If you’re a current subscriber, log in below. If you would like to subscribe, please click the subscribe tab above.
Username and Password Help
By Joanne M. Haas/Bureau of Law Enforcement
Wisconsin all-terrain vehicle riders looking to take advantage of dry skies and a July Fourth holiday break should note Gov. Scott Walker recently signed into law two safety-related laws for both all-terrain and utility-terrain vehicles.
Conservation Warden Gary Eddy, also the ATV-UTV administrator, says the new laws stress safety while also adjusting age and speed restrictions. “It remains vitally important that all operators remember these safety practices – stay sober, keep your speed down and wear a helmet,” Eddy says. “We don’t want you to become an addition to the statistics.”
In 2012, 90 percent of the fatalities involved victims not wearing helmets.
One of the laws signed by the governor last week provides more flexibility for younger people to ride ATVs. But, Eddy said, it also emphasizes safety and involvement by adults.
Eddy says the new law does the following:
• Permits youth under age 12 to operate on private property with permission, without a safety certificate if accompanied by a designated adult. Note: “Accompanied” means being subject to continuous verbal direction or control.
• Permits youth under age 12 to operate on public trails without a safety certificate if accompanied by a designated adult.
• Requires youth ages 12 through 15 to be accompanied by a designated adult while operating on ATV road routes.
• Eliminates the 10 mph speed limit on ATV road routes when within 100 feet of a person not operating a motorized vehicle and when within 150 feet of a dwelling.
• Permits people to operate ATVs and UTVs without required safety certification during a demonstration event on a closed course. The event must be sponsored by a licensed dealer, a club, municipality, county or the State of Wisconsin. If the person is under age 18, they must be accompanied by a designated adult. All operators must wear helmets at all times.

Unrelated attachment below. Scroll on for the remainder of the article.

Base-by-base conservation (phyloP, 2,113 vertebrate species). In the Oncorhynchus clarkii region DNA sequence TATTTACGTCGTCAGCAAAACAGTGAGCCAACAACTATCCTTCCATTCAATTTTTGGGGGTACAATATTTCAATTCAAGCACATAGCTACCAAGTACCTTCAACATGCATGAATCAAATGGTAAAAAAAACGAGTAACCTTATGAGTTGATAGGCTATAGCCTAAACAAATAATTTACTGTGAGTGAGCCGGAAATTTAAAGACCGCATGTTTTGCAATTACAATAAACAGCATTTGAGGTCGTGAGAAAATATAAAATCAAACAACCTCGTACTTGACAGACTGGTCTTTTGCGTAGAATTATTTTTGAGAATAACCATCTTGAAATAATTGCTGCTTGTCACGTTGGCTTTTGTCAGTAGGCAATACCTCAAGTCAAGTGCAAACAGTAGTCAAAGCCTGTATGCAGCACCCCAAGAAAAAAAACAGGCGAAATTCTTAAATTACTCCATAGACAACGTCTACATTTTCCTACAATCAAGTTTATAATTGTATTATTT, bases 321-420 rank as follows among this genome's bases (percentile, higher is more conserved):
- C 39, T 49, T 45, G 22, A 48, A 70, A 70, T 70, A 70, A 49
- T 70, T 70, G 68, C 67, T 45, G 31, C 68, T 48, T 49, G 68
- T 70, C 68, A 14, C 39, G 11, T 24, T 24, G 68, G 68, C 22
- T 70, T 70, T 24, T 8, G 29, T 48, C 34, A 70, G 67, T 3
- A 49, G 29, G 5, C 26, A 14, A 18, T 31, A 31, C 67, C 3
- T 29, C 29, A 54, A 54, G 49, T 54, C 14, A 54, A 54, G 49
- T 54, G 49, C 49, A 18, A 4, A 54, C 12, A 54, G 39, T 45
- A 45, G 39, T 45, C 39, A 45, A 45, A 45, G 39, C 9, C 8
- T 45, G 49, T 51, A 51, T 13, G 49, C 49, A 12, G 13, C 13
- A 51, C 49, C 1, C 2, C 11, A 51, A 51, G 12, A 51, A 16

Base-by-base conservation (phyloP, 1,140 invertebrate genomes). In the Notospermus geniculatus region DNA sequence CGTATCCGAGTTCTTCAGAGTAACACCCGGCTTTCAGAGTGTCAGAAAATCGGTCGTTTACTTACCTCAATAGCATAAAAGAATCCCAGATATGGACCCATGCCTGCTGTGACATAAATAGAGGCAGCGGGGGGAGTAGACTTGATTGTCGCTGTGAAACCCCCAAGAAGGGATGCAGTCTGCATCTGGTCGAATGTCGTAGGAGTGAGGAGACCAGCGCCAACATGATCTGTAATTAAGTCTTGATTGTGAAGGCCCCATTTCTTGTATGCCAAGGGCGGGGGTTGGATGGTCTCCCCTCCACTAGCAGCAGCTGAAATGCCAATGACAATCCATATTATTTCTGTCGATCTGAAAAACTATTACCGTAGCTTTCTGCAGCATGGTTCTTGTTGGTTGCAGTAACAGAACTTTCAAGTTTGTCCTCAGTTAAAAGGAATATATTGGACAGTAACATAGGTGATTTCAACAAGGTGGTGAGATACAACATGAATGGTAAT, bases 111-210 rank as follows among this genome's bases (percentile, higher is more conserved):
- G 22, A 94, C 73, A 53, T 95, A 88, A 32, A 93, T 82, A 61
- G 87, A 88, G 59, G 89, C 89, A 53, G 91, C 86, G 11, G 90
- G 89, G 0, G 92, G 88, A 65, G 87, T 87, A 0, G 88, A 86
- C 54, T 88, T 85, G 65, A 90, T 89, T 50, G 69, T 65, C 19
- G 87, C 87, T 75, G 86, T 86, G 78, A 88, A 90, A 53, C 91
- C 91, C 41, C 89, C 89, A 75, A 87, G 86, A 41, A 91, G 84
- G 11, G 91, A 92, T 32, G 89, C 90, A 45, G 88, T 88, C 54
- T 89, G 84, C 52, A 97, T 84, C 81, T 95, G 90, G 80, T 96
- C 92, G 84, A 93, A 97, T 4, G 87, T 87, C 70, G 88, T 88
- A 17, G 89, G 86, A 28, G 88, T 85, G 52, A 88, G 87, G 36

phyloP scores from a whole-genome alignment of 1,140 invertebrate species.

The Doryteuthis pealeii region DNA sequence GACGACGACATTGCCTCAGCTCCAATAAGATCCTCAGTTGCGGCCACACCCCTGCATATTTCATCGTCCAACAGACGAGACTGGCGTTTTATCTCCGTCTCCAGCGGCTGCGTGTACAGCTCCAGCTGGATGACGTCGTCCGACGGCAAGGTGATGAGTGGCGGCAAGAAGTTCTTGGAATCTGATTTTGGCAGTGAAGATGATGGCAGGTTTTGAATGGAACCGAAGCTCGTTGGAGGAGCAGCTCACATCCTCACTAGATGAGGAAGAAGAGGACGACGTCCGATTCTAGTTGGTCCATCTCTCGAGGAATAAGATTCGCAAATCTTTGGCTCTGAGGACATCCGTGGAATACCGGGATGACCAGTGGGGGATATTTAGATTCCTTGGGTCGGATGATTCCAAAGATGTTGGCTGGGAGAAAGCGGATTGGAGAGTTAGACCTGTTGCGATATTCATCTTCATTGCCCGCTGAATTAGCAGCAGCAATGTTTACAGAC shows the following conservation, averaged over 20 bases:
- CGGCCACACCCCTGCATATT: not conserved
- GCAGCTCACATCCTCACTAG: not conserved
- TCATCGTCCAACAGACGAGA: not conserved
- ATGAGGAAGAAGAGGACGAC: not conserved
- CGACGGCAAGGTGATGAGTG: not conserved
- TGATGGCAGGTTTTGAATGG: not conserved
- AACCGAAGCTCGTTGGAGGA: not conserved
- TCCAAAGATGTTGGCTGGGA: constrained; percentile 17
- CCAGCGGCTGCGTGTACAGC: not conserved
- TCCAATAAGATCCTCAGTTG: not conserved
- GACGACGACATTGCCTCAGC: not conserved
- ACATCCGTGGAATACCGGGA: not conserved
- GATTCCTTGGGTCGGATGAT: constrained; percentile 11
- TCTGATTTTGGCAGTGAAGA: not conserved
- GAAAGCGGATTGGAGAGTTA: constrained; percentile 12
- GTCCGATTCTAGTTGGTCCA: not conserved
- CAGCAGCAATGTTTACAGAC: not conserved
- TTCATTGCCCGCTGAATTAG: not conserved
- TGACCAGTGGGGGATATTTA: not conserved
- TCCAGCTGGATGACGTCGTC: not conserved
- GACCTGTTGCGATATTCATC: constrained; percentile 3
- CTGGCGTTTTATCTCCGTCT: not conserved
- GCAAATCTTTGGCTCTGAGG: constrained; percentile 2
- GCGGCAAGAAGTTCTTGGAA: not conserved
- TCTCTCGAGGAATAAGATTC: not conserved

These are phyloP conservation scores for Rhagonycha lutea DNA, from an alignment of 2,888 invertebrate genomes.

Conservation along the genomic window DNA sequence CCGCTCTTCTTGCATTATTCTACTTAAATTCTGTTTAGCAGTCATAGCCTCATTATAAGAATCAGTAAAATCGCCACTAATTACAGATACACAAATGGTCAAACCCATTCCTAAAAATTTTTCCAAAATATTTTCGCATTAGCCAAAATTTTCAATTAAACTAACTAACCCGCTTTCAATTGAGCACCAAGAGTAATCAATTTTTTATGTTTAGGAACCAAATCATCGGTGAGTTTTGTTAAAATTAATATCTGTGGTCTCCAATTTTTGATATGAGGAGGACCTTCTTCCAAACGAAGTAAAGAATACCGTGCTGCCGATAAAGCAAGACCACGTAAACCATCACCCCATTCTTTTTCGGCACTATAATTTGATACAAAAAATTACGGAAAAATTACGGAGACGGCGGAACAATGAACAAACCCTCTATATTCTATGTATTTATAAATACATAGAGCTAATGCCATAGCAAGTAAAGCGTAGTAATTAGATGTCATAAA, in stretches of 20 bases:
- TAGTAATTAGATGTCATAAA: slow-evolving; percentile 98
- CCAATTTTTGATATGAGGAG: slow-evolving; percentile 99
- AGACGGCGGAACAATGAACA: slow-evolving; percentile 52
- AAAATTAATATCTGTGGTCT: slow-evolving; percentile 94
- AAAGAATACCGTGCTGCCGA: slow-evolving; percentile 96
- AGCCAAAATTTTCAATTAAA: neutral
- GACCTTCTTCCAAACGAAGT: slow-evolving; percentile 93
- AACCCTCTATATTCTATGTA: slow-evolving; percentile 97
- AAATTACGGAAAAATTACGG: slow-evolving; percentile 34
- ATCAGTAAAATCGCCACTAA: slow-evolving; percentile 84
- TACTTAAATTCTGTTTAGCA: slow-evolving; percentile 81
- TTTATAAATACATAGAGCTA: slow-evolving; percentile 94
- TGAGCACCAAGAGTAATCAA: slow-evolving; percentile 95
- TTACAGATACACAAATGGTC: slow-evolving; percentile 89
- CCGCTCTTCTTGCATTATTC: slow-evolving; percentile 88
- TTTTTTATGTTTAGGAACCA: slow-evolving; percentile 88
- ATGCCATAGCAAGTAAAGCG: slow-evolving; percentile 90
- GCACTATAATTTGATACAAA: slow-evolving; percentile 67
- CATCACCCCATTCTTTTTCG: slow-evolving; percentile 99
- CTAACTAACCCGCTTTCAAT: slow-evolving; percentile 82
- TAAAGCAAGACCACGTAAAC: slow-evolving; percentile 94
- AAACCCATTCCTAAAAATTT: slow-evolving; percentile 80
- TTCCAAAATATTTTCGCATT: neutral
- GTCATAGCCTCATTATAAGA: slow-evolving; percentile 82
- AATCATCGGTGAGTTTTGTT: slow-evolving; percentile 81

The second bill signed into law by the governor moves the authority for selecting members and making appointments to the Off-Road Advisory Council appointments from the DNR to the governor in terms of the member-selection process. A council of seven members would be appointed by the governor to serve three-year terms. Appointees must be Wisconsin residents and be members of an all-terrain vehicle or utility terrain vehicle user group.
The seven-member council provides advice and makes recommendations to DNR, Department of Transportation, governor and the Legislature on matters relating to ATV trails and routes, and must make recommendations to DNR concerning requests for state funding for certain ATV and UTV projects.
“The ATV-UTV sport is growing in the state, thanks to a system of trails maintained by citizen groups who are committed to ensuring its safety for all,” Eddy said. “One person operating carelessly can ruin the ride for others.”
“One of the best things you can do for yourself and other riders is to complete a DNR-certified ATV safety course. These courses establish a safety mindset and provide basic knowledge in the safe, legal and ethical operation of ATVs,” he said.
Safety education certification is required for all UTV and ATV operators born on or after Jan. 1, 1988. DNR recreational safety specialists recommend all ATV and UTV operators complete a safety course.
Learn more about ATV/UTV safety and registration policies, and where to find safety classes, by searching the DNR website for keyword – “ATV.”